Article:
The rocky granite outcrops (tors) that dominate the landscape were formed over 280 million years ago. People have been here for over 4,000 years, you will see the remains of prehistoric round houses, field boundaries and burial cairns.
It was the busiest place we came across during the day with a lot of people rock climbing and bouldering. There is a Visitor Centre here too where you can buy a ‘Walks around Haytor’ leaflet or the ‘Haytor’ booklet.
We didn’t stop in Widdecombe in the Moor which is famous for two things; The Church of St Pancras, colloquially known as the Cathedral of the Moors in recognition of its 120-ft tower, stands over the village green — helping to make Widecombe one of the most beloved villages on Dartmoor
and the folk song “Widecombe Fair” which immortalises the tale of Tom Pearce and the death of his horse at the famous annual fair which is held on the second Tuesday in September. It is a classic agricultural fair with horse jumping, rural crafts, a dog show and much more.
“Tom Pearce, Tom Pearce, lend me your grey mare.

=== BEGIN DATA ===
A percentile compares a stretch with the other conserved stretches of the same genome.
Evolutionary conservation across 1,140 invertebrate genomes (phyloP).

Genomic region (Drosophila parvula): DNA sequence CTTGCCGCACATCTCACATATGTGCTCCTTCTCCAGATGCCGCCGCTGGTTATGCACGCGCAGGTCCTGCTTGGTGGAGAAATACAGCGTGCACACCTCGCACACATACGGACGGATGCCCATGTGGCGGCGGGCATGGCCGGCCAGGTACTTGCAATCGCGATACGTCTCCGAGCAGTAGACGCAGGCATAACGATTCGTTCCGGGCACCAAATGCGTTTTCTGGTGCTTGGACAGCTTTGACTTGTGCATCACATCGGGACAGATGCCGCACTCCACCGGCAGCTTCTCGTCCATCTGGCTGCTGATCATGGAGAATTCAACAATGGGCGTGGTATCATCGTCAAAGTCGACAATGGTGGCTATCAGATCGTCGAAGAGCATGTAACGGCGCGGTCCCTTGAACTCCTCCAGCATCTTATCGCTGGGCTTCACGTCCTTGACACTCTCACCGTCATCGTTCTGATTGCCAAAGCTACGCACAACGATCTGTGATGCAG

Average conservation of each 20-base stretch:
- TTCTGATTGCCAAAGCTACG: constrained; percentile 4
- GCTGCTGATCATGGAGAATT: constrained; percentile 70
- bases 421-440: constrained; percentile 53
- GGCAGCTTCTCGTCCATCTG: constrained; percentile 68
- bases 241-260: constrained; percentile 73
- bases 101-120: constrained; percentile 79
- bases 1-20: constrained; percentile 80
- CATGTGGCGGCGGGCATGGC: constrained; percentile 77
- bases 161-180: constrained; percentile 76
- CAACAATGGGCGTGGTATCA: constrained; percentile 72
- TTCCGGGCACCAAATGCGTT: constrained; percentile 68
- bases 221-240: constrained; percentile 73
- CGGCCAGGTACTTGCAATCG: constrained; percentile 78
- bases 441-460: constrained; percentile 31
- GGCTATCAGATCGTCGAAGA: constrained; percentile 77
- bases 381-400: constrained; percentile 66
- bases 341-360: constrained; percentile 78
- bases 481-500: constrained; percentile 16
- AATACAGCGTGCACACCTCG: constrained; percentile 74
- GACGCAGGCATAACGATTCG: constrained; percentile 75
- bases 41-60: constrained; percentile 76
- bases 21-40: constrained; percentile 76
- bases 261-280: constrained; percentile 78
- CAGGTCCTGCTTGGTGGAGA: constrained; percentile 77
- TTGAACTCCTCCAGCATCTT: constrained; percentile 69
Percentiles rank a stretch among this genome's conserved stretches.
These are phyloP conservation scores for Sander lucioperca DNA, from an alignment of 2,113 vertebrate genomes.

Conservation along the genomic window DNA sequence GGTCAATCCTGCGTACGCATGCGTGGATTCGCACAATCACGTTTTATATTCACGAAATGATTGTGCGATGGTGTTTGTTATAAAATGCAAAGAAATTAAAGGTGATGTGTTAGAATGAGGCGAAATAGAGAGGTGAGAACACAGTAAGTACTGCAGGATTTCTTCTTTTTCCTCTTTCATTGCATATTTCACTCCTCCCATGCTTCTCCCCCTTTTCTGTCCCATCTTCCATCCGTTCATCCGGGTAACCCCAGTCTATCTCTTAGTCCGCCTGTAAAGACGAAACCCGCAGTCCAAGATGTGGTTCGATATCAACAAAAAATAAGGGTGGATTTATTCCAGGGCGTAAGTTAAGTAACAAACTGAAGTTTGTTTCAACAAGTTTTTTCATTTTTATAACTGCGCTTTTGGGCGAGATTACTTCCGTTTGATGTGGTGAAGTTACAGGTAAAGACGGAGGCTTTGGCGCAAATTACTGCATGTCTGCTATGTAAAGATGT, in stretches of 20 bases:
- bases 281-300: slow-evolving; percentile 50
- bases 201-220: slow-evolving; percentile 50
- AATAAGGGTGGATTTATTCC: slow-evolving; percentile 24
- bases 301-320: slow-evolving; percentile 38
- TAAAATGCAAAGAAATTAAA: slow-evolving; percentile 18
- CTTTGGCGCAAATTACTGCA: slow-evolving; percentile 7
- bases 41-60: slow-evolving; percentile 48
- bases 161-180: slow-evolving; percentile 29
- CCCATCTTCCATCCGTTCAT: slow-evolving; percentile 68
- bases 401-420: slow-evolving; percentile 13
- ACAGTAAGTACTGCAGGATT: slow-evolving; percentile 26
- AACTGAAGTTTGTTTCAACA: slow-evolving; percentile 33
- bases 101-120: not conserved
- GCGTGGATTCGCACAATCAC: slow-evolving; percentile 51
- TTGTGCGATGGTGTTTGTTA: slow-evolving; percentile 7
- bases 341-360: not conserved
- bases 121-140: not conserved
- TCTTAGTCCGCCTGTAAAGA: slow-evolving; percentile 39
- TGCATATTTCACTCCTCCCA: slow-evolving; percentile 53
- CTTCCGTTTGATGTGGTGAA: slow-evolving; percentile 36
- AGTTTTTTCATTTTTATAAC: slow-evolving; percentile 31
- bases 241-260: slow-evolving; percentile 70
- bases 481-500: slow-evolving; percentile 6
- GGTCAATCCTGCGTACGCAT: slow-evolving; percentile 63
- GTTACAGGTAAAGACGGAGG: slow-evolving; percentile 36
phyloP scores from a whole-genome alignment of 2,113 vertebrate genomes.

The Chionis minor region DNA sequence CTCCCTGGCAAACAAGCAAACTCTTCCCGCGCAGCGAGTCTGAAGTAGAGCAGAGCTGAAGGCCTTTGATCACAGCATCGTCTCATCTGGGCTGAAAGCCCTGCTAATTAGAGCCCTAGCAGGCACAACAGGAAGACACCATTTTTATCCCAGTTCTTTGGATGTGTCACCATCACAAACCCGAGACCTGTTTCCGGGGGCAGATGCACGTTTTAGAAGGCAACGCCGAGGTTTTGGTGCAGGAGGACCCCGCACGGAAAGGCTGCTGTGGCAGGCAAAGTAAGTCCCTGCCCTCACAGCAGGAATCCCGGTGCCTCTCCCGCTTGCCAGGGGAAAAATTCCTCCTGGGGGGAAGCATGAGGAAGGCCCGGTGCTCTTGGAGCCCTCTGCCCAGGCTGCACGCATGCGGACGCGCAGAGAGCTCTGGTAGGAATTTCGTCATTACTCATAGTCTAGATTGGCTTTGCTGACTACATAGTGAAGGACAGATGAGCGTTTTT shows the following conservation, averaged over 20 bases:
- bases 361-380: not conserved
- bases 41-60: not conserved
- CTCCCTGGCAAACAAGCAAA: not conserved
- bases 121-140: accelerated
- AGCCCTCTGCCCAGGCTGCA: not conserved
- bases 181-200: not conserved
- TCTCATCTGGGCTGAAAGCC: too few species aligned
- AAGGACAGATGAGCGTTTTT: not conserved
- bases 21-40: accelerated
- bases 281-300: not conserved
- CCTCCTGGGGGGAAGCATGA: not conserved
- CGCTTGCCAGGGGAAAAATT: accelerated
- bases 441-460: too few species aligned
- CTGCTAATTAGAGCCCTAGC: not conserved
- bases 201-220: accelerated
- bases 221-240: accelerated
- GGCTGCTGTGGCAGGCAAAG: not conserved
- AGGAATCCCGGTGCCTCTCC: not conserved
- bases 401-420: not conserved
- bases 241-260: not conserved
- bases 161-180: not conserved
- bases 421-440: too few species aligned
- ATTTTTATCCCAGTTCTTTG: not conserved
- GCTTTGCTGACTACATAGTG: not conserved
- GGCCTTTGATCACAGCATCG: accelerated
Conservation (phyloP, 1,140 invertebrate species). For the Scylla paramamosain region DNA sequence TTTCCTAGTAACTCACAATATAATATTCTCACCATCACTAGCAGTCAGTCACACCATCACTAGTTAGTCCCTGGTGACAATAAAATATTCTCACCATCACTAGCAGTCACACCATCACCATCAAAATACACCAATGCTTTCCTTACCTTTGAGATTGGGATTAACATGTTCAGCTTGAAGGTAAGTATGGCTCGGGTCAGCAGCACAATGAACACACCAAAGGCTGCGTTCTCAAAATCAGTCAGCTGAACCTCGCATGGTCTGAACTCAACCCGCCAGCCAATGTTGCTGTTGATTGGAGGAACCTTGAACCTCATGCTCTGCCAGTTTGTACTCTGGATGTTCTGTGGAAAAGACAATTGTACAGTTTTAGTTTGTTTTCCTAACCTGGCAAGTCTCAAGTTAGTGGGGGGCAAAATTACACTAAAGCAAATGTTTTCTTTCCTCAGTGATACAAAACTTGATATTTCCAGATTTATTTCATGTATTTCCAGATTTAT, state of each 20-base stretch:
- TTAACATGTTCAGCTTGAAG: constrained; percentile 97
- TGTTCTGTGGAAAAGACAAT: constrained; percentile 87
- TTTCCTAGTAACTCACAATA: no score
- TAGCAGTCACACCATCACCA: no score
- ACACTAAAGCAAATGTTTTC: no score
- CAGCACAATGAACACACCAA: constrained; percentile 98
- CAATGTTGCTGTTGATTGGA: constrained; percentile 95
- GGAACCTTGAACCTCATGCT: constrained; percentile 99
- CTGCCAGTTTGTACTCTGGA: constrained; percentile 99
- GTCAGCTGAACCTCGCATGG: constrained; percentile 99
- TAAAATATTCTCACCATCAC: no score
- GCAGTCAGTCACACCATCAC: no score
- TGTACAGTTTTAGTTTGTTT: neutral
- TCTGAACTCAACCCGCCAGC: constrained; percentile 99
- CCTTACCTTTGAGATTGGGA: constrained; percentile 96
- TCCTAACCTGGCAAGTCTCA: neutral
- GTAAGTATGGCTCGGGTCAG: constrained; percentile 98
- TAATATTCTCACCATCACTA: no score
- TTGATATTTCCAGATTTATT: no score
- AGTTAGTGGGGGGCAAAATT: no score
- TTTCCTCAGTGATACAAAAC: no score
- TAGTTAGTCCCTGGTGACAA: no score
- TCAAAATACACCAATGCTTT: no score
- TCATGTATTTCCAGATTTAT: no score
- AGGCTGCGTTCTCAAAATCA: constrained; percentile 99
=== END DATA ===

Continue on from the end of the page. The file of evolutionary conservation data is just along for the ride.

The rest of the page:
All along, down along, out along lea.
For I want for to go to Widecombe Fair,
With Bill Brewer, Jan Stewer, Peter Gurney,
Peter Davy, Dan’l Whiddon, Harry Hawke,
Old Uncle Tom Cobley and all,
Old Uncle Tom Cobley and all.”
The roads here are quite narrow so there is much stopping and reversing and squeezing into passing places so not for the faint-hearted driver. I had planned my route to avoid the narrowest of roads, but some are unavoidable. All I can advise is to take your time and don’t panic!
Our final stop was at Dartmeet where two rivers – the East Dart and the West Dart converge. After a short stroll along the banks of the river looking for damselflies, dragonflies and Kingfishers we called it a day once the route became too rocky for comfort.
All in all a great day out, though to really make the most of Dartmoor you probably need to explore on foot and spread out the walks over several days.
“I found I could say things with colour and shapes
that I couldn’t say any other way;
things I had no words for.”
~ Georgia O’Keeffe
January – Brown
February – Yellow
March – Green
April – Pink
May – Purple
June – White and Silver
July – Blue
August – Red
September – Gold
October – Orange
November – Grey or Black
December – Kaleidoscope
This is the final post for the colour challenge that I have hosted this year. I thank everyone who has visited this blog and those who have commented and shared their fabulous photos with me and the blogging community throughout the year. I wish you all a happy, safe, and healthy 2022 in which we can all create more blogging memories.
And remember to embrace and enjoy all the wonderful colours in our lives... ❤🧡💛💚💙💜🤎
Travel Words will now be taking a short break, but you can still catch up with me over on Cornwall in Colours